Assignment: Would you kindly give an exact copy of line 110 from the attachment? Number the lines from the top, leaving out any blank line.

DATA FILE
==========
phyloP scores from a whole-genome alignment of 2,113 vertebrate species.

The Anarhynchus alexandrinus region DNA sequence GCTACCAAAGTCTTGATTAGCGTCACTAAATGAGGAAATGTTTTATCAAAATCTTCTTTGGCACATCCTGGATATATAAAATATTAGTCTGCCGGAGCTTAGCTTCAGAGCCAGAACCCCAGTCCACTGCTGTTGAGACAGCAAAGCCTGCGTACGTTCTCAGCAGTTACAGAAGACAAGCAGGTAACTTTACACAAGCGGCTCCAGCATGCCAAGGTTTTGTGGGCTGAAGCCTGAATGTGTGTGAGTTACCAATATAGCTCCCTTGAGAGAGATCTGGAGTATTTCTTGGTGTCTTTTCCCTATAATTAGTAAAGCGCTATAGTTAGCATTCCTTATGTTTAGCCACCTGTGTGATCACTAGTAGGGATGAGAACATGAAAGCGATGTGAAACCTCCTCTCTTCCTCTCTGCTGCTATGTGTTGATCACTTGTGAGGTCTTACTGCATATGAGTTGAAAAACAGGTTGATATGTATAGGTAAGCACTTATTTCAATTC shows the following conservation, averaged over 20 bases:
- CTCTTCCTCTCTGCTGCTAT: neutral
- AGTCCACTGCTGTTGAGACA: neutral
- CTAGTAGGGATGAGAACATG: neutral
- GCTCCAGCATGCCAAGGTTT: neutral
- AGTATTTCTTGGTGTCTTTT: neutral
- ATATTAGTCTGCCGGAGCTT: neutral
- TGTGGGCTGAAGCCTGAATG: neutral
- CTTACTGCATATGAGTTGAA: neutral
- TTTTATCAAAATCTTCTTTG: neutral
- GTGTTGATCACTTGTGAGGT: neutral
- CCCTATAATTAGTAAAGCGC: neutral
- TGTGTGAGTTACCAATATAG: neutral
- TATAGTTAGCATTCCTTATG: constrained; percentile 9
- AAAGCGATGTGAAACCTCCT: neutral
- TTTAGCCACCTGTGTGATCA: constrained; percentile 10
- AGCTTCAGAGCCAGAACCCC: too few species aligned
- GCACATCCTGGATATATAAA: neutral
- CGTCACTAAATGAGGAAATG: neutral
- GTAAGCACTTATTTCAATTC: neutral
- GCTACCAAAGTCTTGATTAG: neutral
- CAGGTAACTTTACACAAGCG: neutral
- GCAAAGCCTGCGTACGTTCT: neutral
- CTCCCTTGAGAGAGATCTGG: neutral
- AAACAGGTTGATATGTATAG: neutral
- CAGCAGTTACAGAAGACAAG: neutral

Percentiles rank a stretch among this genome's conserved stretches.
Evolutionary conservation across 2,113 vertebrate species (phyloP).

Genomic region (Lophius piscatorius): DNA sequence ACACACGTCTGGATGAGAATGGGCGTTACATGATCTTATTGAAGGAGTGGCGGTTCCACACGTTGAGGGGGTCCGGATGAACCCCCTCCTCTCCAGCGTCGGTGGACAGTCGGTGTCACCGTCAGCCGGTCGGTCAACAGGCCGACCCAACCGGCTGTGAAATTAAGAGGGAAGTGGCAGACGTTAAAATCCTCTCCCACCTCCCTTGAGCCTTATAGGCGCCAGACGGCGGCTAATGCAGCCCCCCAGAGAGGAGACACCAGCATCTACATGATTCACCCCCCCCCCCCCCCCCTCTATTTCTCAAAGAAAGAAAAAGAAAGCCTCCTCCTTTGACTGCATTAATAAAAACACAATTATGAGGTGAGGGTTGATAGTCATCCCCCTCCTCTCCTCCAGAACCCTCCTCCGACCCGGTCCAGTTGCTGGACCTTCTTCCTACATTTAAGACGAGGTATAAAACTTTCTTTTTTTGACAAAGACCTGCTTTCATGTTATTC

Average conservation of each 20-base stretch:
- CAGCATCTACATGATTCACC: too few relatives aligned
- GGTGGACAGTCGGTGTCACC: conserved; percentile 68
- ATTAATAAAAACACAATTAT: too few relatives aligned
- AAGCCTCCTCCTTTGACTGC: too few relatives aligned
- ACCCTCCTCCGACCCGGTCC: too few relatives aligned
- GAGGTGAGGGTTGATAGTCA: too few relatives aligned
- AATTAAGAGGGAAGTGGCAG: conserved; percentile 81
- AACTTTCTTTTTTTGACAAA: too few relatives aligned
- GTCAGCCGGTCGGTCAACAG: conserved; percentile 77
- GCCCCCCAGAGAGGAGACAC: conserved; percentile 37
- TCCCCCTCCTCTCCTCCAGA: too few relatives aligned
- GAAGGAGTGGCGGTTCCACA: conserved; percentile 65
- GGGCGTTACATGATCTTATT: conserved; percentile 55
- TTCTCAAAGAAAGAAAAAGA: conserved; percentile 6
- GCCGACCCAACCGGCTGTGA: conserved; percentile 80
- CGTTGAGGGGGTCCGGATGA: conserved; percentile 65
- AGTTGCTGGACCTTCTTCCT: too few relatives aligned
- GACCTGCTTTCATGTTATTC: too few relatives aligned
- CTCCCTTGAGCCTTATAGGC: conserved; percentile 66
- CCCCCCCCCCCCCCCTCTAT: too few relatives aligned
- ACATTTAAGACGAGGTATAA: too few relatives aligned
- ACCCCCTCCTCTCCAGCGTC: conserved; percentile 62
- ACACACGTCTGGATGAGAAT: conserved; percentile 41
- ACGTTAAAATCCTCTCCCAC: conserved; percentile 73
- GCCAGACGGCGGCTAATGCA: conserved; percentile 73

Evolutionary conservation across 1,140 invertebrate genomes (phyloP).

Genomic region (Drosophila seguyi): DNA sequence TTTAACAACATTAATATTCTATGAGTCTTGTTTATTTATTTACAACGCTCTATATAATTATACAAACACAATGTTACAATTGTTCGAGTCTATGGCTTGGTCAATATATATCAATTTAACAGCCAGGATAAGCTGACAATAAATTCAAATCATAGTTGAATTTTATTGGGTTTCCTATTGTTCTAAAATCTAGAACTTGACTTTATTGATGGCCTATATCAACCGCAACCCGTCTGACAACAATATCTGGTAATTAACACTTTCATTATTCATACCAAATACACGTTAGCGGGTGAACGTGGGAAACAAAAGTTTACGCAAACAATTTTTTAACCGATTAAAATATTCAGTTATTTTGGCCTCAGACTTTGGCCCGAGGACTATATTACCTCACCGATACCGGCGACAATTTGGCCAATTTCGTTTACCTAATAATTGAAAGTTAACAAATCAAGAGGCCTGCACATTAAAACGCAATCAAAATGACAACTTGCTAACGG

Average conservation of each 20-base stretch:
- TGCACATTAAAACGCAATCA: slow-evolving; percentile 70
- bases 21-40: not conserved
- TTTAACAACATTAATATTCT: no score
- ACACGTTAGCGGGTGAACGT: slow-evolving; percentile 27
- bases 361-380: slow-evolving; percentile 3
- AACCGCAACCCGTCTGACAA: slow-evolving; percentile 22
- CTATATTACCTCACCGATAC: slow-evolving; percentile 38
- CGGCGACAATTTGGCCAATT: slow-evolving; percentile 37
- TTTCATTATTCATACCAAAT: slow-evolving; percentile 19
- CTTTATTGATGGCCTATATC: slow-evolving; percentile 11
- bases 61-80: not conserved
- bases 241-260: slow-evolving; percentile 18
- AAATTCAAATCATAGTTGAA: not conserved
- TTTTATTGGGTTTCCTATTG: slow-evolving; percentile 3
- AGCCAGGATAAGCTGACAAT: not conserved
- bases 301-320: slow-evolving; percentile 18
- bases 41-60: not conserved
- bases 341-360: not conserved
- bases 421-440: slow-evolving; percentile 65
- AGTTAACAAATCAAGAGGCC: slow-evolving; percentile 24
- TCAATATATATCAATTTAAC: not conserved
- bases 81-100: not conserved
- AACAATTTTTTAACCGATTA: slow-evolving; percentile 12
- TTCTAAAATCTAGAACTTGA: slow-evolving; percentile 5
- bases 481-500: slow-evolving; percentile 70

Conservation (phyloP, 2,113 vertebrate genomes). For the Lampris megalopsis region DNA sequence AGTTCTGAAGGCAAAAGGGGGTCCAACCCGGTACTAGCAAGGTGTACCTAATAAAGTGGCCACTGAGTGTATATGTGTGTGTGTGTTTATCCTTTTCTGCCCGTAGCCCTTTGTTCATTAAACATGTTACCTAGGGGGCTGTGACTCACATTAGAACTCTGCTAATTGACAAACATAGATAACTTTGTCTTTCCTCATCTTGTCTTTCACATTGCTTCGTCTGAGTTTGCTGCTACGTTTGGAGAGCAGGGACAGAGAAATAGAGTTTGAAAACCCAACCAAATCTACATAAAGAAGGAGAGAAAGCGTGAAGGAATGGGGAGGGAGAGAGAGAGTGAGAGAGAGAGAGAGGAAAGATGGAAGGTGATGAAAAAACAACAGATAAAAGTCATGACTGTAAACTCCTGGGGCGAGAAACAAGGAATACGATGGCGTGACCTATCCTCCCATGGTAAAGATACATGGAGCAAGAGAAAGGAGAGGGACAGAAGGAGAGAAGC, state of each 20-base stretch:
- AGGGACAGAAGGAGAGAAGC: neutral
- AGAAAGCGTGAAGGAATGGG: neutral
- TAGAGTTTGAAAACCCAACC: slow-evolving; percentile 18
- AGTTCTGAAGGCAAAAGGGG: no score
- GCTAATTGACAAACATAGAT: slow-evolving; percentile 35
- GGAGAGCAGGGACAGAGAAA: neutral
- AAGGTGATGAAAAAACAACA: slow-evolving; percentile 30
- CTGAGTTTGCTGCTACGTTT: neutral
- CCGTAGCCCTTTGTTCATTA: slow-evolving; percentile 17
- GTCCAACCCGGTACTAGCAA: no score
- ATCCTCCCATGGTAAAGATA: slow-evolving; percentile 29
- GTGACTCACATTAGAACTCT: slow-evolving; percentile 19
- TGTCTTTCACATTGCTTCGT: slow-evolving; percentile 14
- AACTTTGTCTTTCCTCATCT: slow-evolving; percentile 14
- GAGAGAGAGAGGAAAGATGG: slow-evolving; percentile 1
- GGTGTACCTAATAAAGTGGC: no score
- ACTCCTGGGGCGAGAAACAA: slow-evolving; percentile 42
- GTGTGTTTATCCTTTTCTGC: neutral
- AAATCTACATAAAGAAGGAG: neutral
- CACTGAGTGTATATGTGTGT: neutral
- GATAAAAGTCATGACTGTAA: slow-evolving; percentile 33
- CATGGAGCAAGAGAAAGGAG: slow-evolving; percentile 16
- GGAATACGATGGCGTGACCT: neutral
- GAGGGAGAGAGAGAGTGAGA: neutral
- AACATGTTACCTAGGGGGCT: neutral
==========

- AACATGTTACCTAGGGGGCT: neutral